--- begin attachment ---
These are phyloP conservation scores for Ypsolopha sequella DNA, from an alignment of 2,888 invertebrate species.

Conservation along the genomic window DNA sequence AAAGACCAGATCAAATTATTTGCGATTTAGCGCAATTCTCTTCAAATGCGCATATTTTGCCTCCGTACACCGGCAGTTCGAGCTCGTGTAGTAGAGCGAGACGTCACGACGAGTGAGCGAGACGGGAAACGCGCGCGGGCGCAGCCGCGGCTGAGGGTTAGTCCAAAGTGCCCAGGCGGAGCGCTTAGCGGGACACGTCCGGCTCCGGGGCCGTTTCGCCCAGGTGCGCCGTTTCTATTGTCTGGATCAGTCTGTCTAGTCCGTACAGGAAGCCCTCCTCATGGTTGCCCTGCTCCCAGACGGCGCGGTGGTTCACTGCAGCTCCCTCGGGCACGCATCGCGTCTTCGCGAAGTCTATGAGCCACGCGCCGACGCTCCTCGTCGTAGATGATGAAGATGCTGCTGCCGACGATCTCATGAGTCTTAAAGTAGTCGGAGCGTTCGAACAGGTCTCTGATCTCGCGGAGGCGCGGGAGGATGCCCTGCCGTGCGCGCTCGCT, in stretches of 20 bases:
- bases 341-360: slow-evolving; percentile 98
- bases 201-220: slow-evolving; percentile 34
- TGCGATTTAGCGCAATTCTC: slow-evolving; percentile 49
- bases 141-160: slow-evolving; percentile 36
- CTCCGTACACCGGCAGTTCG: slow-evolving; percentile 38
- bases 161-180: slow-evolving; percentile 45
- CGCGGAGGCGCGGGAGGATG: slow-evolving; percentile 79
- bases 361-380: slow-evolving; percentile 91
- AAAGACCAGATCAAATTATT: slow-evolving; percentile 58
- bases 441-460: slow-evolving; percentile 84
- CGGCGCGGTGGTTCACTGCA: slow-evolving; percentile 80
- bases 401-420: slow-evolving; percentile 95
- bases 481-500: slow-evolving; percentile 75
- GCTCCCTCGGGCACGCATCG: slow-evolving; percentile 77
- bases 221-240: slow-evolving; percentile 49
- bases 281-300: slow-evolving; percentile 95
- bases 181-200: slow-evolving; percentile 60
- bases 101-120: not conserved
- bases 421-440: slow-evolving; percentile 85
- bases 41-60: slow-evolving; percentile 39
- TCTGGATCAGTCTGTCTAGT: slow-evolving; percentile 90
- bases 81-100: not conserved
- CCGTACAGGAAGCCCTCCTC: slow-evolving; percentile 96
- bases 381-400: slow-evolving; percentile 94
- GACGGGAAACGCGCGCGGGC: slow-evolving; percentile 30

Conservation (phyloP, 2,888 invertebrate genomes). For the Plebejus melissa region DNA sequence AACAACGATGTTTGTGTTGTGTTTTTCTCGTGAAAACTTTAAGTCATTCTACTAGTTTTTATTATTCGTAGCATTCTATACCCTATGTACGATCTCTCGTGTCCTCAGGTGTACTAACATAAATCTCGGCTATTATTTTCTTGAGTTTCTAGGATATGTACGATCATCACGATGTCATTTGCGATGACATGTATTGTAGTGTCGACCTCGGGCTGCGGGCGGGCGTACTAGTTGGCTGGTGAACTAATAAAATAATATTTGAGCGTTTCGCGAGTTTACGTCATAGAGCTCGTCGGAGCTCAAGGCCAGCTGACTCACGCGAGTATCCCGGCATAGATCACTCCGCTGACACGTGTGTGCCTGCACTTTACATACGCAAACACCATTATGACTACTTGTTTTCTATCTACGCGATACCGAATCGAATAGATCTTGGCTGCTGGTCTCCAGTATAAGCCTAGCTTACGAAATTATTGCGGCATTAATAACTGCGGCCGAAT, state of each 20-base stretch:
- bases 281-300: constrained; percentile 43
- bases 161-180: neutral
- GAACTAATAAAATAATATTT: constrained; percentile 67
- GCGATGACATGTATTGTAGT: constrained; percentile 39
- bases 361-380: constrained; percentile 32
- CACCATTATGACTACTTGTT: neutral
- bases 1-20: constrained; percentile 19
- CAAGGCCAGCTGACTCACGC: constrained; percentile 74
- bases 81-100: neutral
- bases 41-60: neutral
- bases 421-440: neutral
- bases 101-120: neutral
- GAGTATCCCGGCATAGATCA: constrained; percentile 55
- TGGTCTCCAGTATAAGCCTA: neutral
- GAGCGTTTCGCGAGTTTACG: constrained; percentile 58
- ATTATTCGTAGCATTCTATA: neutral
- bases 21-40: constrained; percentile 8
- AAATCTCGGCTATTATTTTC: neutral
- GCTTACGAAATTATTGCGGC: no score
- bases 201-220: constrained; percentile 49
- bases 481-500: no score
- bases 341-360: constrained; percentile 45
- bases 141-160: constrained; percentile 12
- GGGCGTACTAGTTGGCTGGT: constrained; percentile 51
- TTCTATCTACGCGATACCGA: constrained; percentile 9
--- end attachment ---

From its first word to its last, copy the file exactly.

These are phyloP conservation scores for Ypsolopha sequella DNA, from an alignment of 2,888 invertebrate species.

Conservation along the genomic window DNA sequence AAAGACCAGATCAAATTATTTGCGATTTAGCGCAATTCTCTTCAAATGCGCATATTTTGCCTCCGTACACCGGCAGTTCGAGCTCGTGTAGTAGAGCGAGACGTCACGACGAGTGAGCGAGACGGGAAACGCGCGCGGGCGCAGCCGCGGCTGAGGGTTAGTCCAAAGTGCCCAGGCGGAGCGCTTAGCGGGACACGTCCGGCTCCGGGGCCGTTTCGCCCAGGTGCGCCGTTTCTATTGTCTGGATCAGTCTGTCTAGTCCGTACAGGAAGCCCTCCTCATGGTTGCCCTGCTCCCAGACGGCGCGGTGGTTCACTGCAGCTCCCTCGGGCACGCATCGCGTCTTCGCGAAGTCTATGAGCCACGCGCCGACGCTCCTCGTCGTAGATGATGAAGATGCTGCTGCCGACGATCTCATGAGTCTTAAAGTAGTCGGAGCGTTCGAACAGGTCTCTGATCTCGCGGAGGCGCGGGAGGATGCCCTGCCGTGCGCGCTCGCT, in stretches of 20 bases:
- bases 341-360: slow-evolving; percentile 98
- bases 201-220: slow-evolving; percentile 34
- TGCGATTTAGCGCAATTCTC: slow-evolving; percentile 49
- bases 141-160: slow-evolving; percentile 36
- CTCCGTACACCGGCAGTTCG: slow-evolving; percentile 38
- bases 161-180: slow-evolving; percentile 45
- CGCGGAGGCGCGGGAGGATG: slow-evolving; percentile 79
- bases 361-380: slow-evolving; percentile 91
- AAAGACCAGATCAAATTATT: slow-evolving; percentile 58
- bases 441-460: slow-evolving; percentile 84
- CGGCGCGGTGGTTCACTGCA: slow-evolving; percentile 80
- bases 401-420: slow-evolving; percentile 95
- bases 481-500: slow-evolving; percentile 75
- GCTCCCTCGGGCACGCATCG: slow-evolving; percentile 77
- bases 221-240: slow-evolving; percentile 49
- bases 281-300: slow-evolving; percentile 95
- bases 181-200: slow-evolving; percentile 60
- bases 101-120: not conserved
- bases 421-440: slow-evolving; percentile 85
- bases 41-60: slow-evolving; percentile 39
- TCTGGATCAGTCTGTCTAGT: slow-evolving; percentile 90
- bases 81-100: not conserved
- CCGTACAGGAAGCCCTCCTC: slow-evolving; percentile 96
- bases 381-400: slow-evolving; percentile 94
- GACGGGAAACGCGCGCGGGC: slow-evolving; percentile 30

Conservation (phyloP, 2,888 invertebrate genomes). For the Plebejus melissa region DNA sequence AACAACGATGTTTGTGTTGTGTTTTTCTCGTGAAAACTTTAAGTCATTCTACTAGTTTTTATTATTCGTAGCATTCTATACCCTATGTACGATCTCTCGTGTCCTCAGGTGTACTAACATAAATCTCGGCTATTATTTTCTTGAGTTTCTAGGATATGTACGATCATCACGATGTCATTTGCGATGACATGTATTGTAGTGTCGACCTCGGGCTGCGGGCGGGCGTACTAGTTGGCTGGTGAACTAATAAAATAATATTTGAGCGTTTCGCGAGTTTACGTCATAGAGCTCGTCGGAGCTCAAGGCCAGCTGACTCACGCGAGTATCCCGGCATAGATCACTCCGCTGACACGTGTGTGCCTGCACTTTACATACGCAAACACCATTATGACTACTTGTTTTCTATCTACGCGATACCGAATCGAATAGATCTTGGCTGCTGGTCTCCAGTATAAGCCTAGCTTACGAAATTATTGCGGCATTAATAACTGCGGCCGAAT, state of each 20-base stretch:
- bases 281-300: constrained; percentile 43
- bases 161-180: neutral
- GAACTAATAAAATAATATTT: constrained; percentile 67
- GCGATGACATGTATTGTAGT: constrained; percentile 39
- bases 361-380: constrained; percentile 32
- CACCATTATGACTACTTGTT: neutral
- bases 1-20: constrained; percentile 19
- CAAGGCCAGCTGACTCACGC: constrained; percentile 74
- bases 81-100: neutral
- bases 41-60: neutral
- bases 421-440: neutral
- bases 101-120: neutral
- GAGTATCCCGGCATAGATCA: constrained; percentile 55
- TGGTCTCCAGTATAAGCCTA: neutral
- GAGCGTTTCGCGAGTTTACG: constrained; percentile 58
- ATTATTCGTAGCATTCTATA: neutral
- bases 21-40: constrained; percentile 8
- AAATCTCGGCTATTATTTTC: neutral
- GCTTACGAAATTATTGCGGC: no score
- bases 201-220: constrained; percentile 49
- bases 481-500: no score
- bases 341-360: constrained; percentile 45
- bases 141-160: constrained; percentile 12
- GGGCGTACTAGTTGGCTGGT: constrained; percentile 51
- TTCTATCTACGCGATACCGA: constrained; percentile 9